Recently, we announced a new architecture built from the ground up for neural networks, known as the Intel® Nervana™ Neural Network Processor (NNP). The goal of this new architecture is to provide the needed flexibility to support all deep learning primitives while making core hardware components as efficient as possible. We designed the NNP to free us from the limitations imposed by existing hardware, which was not explicitly designed for AI. Today, we are excited to disclose more details on the architecture and on some of the new features specific to increasing neural network training and inference performance. In this blog, I will talk about the attributes that make the NNP so innovative and why these features are important tools for neural network designers.
To solve a large data problem with a neural network, it is necessary for the designer to iterate quickly on different possible neural networks using large data sets. In other words, it’s all about being able to train a given neural network against more data in a given amount of time. There are multiple important factors to achieve this: 1) maximizing compute utilization, 2) easily scaling to more compute nodes, 3) doing so with as little power as possible. The NNP architecture provides novel solutions to these problems and will give neural network designers powerful tools for solving larger and more difficult problems.
The NNP gives software the flexibility to directly manage data locality, both within the processing elements and in the high bandwidth memory (HBM) itself. Tensors can be split across HBM modules in order to ensure that in-memory data is always closest to the relevant compute elements. This minimizes data movement across the die, saving power and reducing on-die congestion. Similarly, software can determine which blocks of data are stored long-term inside the processing elements, saving more power by reducing data movement to and from external memory.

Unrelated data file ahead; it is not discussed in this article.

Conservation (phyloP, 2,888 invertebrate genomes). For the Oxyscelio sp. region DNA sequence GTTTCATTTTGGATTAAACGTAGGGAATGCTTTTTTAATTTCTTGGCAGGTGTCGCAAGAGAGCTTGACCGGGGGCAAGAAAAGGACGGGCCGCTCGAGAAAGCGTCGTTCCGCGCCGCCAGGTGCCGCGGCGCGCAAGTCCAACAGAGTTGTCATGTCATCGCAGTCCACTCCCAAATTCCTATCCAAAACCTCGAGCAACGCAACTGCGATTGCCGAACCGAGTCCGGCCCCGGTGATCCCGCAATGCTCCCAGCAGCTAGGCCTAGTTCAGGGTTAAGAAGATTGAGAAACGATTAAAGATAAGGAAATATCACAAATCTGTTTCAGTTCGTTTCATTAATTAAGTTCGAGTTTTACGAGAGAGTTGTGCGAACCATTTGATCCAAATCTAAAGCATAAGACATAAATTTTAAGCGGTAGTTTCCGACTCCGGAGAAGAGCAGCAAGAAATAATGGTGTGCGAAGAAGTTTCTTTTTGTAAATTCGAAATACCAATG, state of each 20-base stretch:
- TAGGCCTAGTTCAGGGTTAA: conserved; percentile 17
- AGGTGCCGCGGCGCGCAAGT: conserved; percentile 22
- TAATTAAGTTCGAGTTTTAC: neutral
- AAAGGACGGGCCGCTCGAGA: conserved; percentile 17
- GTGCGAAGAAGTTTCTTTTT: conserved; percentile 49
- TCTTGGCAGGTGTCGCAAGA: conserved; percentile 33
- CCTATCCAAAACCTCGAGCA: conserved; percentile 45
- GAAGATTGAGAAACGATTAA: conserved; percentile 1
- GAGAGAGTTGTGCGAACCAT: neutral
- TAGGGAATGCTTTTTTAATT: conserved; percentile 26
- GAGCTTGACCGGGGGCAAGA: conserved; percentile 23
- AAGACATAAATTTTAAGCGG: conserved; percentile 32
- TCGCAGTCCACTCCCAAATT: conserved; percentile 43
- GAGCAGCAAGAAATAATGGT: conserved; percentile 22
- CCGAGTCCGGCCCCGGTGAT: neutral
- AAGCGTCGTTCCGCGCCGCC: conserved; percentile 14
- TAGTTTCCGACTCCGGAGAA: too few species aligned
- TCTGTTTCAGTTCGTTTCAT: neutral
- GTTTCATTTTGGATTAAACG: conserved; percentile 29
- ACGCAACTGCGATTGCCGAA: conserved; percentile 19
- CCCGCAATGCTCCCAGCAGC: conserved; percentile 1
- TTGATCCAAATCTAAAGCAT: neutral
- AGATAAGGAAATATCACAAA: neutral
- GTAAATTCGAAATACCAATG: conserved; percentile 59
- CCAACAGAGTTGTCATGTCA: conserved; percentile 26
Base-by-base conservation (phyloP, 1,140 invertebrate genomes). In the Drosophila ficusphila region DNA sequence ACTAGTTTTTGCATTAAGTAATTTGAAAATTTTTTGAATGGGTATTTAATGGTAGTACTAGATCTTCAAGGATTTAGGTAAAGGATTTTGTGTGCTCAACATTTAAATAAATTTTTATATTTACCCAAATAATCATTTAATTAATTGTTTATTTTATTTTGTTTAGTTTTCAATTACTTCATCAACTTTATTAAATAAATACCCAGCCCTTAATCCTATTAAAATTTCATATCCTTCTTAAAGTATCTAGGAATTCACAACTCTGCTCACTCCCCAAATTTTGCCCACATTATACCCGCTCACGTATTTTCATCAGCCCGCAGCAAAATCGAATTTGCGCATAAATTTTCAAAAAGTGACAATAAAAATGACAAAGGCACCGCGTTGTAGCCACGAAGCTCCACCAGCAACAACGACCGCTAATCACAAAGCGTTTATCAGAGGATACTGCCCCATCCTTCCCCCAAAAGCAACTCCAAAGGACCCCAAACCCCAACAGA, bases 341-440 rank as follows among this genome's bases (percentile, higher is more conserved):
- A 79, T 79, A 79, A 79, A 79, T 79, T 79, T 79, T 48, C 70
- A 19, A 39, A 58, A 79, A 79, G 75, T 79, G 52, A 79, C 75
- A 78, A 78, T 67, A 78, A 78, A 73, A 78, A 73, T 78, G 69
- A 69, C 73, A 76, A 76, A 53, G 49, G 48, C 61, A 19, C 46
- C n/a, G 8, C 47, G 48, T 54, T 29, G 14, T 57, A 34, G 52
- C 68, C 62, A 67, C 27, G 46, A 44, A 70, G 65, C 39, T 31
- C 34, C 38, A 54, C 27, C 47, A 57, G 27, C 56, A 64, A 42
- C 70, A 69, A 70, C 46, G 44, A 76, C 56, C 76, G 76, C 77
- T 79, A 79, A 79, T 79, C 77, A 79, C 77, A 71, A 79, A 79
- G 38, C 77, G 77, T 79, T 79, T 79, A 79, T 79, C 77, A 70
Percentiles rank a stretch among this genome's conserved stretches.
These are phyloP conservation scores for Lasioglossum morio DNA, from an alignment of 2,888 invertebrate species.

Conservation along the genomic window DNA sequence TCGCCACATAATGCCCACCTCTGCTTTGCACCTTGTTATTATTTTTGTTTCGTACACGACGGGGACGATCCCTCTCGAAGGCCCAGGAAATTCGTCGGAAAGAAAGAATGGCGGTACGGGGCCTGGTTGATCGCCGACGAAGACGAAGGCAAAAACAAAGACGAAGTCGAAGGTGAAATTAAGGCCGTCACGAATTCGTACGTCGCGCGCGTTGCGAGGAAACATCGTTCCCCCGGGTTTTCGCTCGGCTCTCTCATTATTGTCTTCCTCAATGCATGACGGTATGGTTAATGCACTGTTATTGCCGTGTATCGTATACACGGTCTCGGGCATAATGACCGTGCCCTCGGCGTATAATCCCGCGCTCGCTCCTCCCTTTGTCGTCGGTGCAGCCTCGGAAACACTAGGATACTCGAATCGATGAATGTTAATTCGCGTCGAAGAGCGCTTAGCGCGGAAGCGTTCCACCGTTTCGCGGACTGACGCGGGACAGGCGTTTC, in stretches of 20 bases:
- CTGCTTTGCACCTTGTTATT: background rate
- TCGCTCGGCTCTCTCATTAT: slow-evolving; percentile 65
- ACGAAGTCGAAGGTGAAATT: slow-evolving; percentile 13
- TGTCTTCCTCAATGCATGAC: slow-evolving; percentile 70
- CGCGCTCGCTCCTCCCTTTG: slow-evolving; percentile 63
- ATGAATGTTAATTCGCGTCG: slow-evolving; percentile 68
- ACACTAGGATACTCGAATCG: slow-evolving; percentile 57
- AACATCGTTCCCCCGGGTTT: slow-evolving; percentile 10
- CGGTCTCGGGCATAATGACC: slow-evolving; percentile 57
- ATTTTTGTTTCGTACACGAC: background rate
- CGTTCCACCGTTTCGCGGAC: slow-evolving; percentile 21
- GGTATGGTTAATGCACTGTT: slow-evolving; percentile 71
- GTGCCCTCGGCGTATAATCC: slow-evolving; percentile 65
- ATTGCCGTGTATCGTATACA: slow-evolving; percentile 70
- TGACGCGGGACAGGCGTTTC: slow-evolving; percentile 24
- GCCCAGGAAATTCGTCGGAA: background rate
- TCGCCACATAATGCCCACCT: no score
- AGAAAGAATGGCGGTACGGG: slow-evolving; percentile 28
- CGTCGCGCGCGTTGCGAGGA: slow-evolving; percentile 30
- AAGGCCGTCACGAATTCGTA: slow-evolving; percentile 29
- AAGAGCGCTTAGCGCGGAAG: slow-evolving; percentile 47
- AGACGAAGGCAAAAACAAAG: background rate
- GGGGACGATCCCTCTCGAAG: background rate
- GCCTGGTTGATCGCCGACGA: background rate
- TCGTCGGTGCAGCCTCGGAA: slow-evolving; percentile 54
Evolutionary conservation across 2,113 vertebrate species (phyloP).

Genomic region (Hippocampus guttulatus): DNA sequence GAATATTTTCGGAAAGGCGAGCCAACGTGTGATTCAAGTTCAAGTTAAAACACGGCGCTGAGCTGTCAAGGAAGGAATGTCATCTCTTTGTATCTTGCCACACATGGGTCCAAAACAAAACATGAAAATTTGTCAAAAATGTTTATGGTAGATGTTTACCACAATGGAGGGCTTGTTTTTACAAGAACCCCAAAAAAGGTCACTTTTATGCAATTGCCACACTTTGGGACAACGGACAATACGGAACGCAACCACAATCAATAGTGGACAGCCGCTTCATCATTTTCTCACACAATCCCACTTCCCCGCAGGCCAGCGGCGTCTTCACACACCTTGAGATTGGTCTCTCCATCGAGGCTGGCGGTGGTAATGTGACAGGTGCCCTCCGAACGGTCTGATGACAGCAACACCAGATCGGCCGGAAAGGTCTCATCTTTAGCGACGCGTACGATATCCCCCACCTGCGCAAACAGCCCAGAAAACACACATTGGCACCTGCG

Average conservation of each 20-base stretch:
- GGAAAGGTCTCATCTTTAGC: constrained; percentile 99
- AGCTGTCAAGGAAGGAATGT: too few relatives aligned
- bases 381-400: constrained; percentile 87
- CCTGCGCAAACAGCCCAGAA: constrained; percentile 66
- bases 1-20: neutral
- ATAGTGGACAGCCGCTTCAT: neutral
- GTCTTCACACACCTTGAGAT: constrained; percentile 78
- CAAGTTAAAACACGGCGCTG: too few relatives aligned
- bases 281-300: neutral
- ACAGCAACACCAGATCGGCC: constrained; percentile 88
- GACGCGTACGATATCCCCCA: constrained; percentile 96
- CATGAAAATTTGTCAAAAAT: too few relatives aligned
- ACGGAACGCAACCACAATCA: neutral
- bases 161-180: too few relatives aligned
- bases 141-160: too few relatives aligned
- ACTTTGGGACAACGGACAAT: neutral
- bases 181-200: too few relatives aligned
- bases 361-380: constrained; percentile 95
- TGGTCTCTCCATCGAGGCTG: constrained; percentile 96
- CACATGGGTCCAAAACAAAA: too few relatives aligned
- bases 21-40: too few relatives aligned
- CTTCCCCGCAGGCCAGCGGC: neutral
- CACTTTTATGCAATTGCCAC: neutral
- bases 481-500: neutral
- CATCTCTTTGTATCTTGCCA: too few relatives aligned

HBM is at the forefront of memory technology, supporting up to 1TB/s of bandwidth between the compute elements and the large (16-32GB) external memory. But even with this large amount of memory bandwidth, deep learning workloads can easily become memory-limited. Until new memory technologies become available, it is important for deep learning compute architectures to use creative strategies that minimize data movement and maximize data re-use in order to leverage all of their computational resources. The NNP employs a number of these creative strategies, all under the control of software. The local memory of each processing element is large (>2MB each, with more than 30MB of local memory per chip). This larger on-die memory size reduces the number of times data needs to be read from memory, and enables local transforms that don’t affect the HBM subsystem. After data is loaded into the local memory of each processing element, it can then be moved to other processing elements without re-visiting the HBM, leaving more HBM bandwidth available for pre-fetching the tensor for the next operation. Tensors can even be sent off-die to neighboring chips directly from processing element to processing element, again without requiring a second trip in and out of the HBM subsystem. Even simple aspects of the architecture like free (zero-cycle) transpose are targeted at reducing the overall memory bandwidth.
We designed Flexpoint, the core numerical technology powering the NNP, in order to achieve results similar to FP32 while only using 16 bits of storage space. As opposed to FP16, we use all 16 bits for the mantissa, passing the exponent in the instruction. This new numeric format effectively doubles the memory bandwidth available on a system compared to FP32, and utilizes 16 bit integer multiply-accumulate logic which is more power efficient than even FP16.
Flexpoint is modular. While our first generation NNP focuses on 16b multipliers with a 5b exponent, future silicon will enable even smaller bit widths in order to save even more power.
The NNP includes high speed serdes which enable more than a terabit-per-second of bidirectional off-chip bandwidth. Similar to our memory subsystem, this bandwidth is fully software-controlled. QOS can be maintained on each individual link using software-configurable, adjustable-bandwidth virtual channels and multiple priorities within each channel. Data can be moved between chips either between their HBM memories or directly from the processing elements. The high bandwidth enables model parallelism (a set of chips will combine together and act as if they are a single compute element), in addition to data parallelism (where a job is split up along input data boundaries). The ability to move data directly from local to remote processing elements ensures that HBM reads can be reused as many times as possible, maximizing data re-use in memory-bound applications.
By designing the Intel® Nervana™ Neural Network Processor to maximize compute utilization and easily scale to more compute nodes while using as little power as possible, we have created a novel form of hardware that is optimized for deep learning.